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What “forced deleveraging” is and why you should care

Apr 30, 2022

Last Friday’s selloff was run of the mill until right before the bell when it suddenly accelerated for no apparent reason leaving millions of investors shellshocked.

I tweeted the following that evening after thinking about the price action a bit and doing some closing bell analysis …

Several folks wanted to know what I meant by “forced deleveraging”

It’s an excellent question!

Leverage is an aspect of high-finance that very few investors even know exists and even fewer know how to “read” to their advantage. Frankly, it makes Dark Pools look like amateur hour.

Let me explain.

It’s not uncommon for large funds and big money players to be “levered” 3:1, 5:1 or even 10:1, meaning they’ve borrowed $3-$10 for every $1 of real money they have in the system.

Archegos which blew up $30 billion in just 48 hours last year and caused global ripples, for example, borrowed $85 for every $15 of real money it had in the game. Then, the fund’s managers used a specialized investment called total return swaps to hide that from other market participants and the regulators.

I wrote about how that works in this thread so I won’t repeat that here but please do take a look because it’ll help cement what I’m about to explain. (Read)

Imagine you’re the principal at Big Bucks Fund, Inc.

You’ve got $50,000,000 of your money to invest and$50,000,000 of money you’ve borrowed to buy more stock than you otherwise could using your money alone.

If you buy XYZ for $1,000 and it goes to $2,000 but have used just your $50 million, that’s a double. Definitely awesome.

But if you’ve used your $50 million plus the $50 million you’ve borrowed (margin), you’ve quadrupled it. Truly epic.

In other words, you can buy and sell stocks using borrowed money to increase your buying power beyond what you’d otherwise have and, inturn, magnify your profits.

Of course, the reverse is true too.

If the stock tanks, your fund will sell the stock at a loss then have to pay back the loan for a total loss that’s more than your initial investment because you must cover a) the loss plus b) principal, interest, and fees.

Practically speaking, this means you have every incentive to sell first and ask questions later as a means of avoiding that situation. And if you have to clobber other market participants to save your own asteroids, so what.

Here's where I’m going with all this.

Borrowed money (leverage) comes with a cost. Rising rates make that more expensive which, in turn, means the prospect of losses and the speed with which you could incur ‘em goes up.

That’s why funds that have borrowed a lot of money typically sell as hard and fast as they can to get back under the borrowing thresholds that will require a margin call if rates rise.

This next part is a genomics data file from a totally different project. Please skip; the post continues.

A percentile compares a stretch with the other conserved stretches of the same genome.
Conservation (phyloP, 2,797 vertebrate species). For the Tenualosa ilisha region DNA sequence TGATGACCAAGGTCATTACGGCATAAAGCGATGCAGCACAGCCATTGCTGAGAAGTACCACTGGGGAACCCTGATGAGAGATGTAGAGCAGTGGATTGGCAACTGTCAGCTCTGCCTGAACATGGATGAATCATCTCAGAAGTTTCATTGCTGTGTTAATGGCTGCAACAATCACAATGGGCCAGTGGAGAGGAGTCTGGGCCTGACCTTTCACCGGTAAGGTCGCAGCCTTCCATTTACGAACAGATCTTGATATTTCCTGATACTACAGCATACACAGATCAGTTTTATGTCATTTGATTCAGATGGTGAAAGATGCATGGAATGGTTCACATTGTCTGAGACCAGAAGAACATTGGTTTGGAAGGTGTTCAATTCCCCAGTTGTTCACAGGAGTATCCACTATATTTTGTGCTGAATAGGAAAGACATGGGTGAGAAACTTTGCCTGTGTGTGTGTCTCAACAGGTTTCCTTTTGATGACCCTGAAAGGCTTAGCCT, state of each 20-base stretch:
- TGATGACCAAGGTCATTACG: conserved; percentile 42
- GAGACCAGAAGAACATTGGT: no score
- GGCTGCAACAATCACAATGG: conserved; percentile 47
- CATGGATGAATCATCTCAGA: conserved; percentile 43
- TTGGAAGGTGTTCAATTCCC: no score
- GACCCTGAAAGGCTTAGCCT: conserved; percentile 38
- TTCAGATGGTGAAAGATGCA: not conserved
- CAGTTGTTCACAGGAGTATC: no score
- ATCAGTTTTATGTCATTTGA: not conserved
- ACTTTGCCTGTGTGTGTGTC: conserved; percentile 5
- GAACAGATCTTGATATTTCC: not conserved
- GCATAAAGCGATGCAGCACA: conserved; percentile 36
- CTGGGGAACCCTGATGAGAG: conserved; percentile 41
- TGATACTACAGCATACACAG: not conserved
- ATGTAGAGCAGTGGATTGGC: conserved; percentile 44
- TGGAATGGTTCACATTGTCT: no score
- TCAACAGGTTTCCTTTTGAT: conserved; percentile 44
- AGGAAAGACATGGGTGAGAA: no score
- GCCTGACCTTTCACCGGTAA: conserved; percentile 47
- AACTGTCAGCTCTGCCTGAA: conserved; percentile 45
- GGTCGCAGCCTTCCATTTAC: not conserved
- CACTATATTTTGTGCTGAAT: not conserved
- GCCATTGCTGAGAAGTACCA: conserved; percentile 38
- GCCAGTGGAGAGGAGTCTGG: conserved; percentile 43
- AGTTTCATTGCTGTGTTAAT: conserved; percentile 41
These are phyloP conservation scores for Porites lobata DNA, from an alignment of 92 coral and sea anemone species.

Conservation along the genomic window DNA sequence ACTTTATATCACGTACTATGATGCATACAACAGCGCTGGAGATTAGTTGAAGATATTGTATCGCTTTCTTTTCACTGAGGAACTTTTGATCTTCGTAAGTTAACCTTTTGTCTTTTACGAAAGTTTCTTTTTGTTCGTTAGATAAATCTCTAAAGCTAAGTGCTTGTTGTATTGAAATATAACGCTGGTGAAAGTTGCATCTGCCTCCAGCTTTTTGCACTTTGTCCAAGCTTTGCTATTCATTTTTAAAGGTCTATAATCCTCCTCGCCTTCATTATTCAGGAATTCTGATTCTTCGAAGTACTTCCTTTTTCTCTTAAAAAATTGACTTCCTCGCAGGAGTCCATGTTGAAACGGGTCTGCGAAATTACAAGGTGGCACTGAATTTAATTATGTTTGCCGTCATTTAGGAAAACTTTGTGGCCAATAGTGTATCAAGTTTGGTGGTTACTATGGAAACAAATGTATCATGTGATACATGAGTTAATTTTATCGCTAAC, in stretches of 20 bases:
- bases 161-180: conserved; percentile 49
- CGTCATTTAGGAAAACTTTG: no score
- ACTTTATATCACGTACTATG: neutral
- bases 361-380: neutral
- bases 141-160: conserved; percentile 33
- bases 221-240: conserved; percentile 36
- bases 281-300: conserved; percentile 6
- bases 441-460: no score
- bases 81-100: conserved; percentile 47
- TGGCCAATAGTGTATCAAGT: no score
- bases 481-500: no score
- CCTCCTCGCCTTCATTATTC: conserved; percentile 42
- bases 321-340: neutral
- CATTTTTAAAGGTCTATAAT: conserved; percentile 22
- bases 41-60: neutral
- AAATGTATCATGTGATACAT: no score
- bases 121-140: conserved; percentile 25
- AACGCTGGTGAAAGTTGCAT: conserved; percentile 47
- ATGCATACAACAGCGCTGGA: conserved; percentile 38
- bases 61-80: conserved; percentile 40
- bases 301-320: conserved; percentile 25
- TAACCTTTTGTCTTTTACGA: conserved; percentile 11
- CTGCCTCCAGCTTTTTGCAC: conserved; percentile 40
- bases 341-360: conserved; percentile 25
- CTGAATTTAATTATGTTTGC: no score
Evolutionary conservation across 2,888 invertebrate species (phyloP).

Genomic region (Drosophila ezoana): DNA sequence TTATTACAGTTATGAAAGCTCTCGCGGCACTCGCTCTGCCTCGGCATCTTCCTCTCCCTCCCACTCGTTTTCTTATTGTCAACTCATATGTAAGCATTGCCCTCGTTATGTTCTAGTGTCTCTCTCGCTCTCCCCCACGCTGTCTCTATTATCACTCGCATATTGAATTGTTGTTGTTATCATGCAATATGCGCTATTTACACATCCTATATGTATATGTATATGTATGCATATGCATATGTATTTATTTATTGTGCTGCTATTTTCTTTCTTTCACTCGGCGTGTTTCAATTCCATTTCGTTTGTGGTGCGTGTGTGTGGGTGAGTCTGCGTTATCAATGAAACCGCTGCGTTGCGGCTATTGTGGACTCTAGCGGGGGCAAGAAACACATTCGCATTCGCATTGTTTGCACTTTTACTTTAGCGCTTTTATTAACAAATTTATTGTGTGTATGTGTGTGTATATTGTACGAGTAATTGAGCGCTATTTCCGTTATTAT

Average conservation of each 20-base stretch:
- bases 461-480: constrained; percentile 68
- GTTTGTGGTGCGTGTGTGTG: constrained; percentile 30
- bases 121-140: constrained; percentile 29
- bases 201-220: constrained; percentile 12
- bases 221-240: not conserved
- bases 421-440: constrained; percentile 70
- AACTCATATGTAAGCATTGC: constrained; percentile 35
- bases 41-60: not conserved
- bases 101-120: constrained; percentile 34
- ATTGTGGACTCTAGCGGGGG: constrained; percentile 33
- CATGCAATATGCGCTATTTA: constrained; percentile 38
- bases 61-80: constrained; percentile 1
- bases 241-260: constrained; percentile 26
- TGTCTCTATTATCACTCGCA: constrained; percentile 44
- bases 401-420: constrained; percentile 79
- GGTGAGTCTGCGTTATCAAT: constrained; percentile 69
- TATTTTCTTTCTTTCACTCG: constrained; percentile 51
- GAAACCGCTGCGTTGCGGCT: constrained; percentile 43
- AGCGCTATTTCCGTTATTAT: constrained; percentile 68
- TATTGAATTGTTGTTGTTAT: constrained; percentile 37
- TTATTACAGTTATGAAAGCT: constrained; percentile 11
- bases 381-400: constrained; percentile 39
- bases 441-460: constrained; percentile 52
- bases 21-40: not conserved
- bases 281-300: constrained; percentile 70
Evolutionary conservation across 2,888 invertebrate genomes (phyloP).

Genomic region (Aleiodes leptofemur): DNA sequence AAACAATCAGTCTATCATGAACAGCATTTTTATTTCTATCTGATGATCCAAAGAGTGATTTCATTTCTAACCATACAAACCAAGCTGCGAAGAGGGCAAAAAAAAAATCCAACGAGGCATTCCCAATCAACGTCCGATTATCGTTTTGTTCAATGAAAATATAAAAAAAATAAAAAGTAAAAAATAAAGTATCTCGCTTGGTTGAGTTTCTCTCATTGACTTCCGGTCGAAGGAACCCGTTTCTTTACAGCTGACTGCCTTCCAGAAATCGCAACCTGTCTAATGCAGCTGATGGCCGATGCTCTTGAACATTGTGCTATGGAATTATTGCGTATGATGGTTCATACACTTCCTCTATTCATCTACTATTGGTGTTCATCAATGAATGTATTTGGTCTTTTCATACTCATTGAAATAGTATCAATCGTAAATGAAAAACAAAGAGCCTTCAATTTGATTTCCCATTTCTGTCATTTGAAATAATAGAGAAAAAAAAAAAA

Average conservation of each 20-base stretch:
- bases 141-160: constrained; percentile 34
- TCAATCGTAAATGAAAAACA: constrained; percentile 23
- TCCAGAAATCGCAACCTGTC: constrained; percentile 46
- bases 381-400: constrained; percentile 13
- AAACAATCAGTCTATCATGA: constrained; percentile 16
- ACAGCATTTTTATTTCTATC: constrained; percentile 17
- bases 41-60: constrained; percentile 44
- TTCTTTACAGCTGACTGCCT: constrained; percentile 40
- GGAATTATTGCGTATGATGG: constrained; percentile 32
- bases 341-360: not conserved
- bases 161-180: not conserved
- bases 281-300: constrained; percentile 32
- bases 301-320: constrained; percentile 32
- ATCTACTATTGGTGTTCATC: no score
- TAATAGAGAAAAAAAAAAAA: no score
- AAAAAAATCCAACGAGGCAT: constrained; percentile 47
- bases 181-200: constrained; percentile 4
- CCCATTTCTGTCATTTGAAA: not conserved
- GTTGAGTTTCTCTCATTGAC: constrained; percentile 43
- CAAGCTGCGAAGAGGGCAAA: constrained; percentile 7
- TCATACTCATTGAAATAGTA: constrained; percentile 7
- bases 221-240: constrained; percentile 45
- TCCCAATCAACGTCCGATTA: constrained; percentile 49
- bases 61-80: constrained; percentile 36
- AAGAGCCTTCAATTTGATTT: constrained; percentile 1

This pushes stock prices lower in a nanosecond because most of their order desks are highly computerized. What’s more, big money funds are closely linked to the Dark Pools which, of course, gives them ample fodder on the way out. Think HOOD here.

The selling usually starts with big tech because that’s where the big money can apply the most leverage, have the best liquidity, and deepest markets. It’s easiest to move quickly in a pinch, in other words.

The “inflation-sensitive” line you hear in the mainstream media every time rates rise is a convenient story, but that’s not what’s actually happening.

Which brings me back to this past Friday.

The US 10-Year Treasury is a benchmark rate, meaning the cost of borrowing is closely linked. It rose sharply into the close after being largely stable for much of the day.

My guts and experience tell me that some big funds had“levered up” (bought stocks) expecting to hold over the weekend but were then forced to reverse course and liquidate ahead of the close.

That may have been voluntary – meaning part of their tradingplans vis a vie rising rates - but the violence of the selloff makes me suspect that there may be a fund or funds that couldn’t meet margin requirements and got involuntarily liquidated (and shares sold as a part of that process).

In closing, this all sounds super scary.

It doesn’t have to be.

Learning to read the big money and knowing how they think is an edge savvy individual investors can exploit.


Simply because knowing what I’ve just explained gives you the behind-the-scenes knowledge needed to know where, when and why the big money is moving.

Then get ahead of it.

Hope this helps!




PS: I write about this stuff every day in the 5 with Fitz, my daily trading notes. People around the world read ‘em and seem to love ‘em. They’re FREE and always will be. (Signup)

PPS: I also take things (and knowledge like this) a step further in One Bar Ahead™, my digital investment journal. So, if you’re frustrated with Wall Street and tired of the bull-puckery, it could be just the ticket to becoming a more confident, more knowledgeable, and hopefully, a more profitable investor. (Learn more)

I suck at marketing so there’s no hidden agenda and never will be.

I’ve been writing about the markets for more than 20 years and have helped legions of investors chart a course to the future they both want and deserve. I’d love the opportunity to earn your trust, goodwill, and business. Simple as that.

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